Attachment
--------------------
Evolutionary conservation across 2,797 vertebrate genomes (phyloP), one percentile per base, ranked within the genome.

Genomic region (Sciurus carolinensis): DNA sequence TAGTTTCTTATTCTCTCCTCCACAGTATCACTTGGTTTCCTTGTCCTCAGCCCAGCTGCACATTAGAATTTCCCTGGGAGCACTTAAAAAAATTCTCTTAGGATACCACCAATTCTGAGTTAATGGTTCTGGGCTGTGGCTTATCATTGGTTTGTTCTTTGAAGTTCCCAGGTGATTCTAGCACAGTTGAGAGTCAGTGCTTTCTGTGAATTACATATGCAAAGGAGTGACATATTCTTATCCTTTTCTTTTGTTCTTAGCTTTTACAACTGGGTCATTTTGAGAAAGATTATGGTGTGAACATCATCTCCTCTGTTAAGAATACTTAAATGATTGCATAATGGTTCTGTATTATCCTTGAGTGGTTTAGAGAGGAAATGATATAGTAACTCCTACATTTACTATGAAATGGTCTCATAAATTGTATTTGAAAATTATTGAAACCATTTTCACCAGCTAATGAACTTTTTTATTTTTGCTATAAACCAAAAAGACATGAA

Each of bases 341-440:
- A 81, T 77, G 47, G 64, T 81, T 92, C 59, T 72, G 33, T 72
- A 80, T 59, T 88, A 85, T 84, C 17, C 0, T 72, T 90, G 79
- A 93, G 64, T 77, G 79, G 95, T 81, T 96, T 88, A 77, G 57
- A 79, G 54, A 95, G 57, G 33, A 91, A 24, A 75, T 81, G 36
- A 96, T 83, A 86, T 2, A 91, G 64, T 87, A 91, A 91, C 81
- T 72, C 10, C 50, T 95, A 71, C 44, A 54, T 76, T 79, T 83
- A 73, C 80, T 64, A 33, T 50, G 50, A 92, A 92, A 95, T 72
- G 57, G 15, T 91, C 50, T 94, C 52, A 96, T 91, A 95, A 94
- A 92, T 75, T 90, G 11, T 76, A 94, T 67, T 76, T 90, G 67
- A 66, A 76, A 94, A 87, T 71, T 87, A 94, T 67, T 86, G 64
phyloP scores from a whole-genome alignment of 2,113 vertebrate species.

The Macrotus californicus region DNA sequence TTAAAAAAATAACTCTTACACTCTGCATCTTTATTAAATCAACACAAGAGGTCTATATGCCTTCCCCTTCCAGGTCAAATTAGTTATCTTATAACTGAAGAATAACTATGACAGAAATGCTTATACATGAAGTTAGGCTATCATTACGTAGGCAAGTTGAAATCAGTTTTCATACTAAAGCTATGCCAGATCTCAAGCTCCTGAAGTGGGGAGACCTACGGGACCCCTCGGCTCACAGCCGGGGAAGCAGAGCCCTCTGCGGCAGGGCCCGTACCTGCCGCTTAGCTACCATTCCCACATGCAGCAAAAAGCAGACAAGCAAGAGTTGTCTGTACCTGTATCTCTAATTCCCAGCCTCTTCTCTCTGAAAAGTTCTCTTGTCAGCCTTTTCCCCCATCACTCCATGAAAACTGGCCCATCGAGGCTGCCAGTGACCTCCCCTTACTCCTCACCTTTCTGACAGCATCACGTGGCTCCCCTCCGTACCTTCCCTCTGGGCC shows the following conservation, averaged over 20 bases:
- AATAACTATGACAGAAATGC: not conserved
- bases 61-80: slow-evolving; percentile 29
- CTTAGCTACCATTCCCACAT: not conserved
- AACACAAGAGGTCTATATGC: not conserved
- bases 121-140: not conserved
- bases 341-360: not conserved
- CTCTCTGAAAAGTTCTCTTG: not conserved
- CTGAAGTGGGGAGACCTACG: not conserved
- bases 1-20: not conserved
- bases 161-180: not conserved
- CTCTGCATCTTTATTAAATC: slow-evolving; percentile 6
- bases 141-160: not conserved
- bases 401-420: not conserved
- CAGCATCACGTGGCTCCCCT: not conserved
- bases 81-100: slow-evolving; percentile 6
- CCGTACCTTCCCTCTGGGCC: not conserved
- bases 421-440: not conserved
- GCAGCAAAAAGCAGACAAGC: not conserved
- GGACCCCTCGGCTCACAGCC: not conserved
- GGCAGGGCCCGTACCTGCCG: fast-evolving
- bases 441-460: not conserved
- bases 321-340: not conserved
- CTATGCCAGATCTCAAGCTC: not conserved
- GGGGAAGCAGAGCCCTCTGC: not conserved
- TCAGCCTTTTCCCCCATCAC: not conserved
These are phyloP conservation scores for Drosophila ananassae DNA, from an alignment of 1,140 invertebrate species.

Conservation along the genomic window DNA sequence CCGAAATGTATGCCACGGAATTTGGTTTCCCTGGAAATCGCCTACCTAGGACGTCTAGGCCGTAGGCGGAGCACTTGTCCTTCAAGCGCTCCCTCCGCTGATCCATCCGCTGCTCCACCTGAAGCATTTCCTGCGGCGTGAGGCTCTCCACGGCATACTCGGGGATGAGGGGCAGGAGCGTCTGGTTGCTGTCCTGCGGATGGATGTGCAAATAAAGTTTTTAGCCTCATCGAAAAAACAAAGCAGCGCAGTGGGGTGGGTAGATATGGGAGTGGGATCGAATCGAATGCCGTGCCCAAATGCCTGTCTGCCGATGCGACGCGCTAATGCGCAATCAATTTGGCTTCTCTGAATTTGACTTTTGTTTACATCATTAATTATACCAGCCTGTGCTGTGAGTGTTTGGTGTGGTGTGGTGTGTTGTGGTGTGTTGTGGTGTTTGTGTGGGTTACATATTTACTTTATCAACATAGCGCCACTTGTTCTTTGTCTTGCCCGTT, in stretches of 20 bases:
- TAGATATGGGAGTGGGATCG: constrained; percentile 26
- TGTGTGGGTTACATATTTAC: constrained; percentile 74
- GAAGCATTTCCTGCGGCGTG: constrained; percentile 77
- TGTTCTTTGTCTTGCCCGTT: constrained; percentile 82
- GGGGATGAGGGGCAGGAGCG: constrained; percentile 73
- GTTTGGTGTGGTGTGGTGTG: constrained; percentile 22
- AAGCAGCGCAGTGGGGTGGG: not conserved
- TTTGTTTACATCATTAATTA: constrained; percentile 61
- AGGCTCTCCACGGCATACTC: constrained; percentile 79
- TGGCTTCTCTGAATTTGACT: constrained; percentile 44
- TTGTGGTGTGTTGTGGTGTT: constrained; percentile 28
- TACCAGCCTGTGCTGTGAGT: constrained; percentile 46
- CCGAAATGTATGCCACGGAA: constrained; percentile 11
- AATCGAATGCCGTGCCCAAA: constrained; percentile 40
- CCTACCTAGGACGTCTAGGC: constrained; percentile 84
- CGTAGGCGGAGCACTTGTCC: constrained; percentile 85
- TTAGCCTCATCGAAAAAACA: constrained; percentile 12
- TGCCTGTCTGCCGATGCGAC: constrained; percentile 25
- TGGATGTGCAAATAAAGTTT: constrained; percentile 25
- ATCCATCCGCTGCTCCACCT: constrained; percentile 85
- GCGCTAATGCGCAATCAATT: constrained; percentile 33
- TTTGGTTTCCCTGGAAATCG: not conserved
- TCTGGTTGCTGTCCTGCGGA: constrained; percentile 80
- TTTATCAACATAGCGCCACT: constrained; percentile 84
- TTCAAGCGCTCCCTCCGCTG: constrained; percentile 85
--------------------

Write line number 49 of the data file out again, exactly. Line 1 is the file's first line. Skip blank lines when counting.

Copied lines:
- AAGCAGCGCAGTGGGGTGGG: not conserved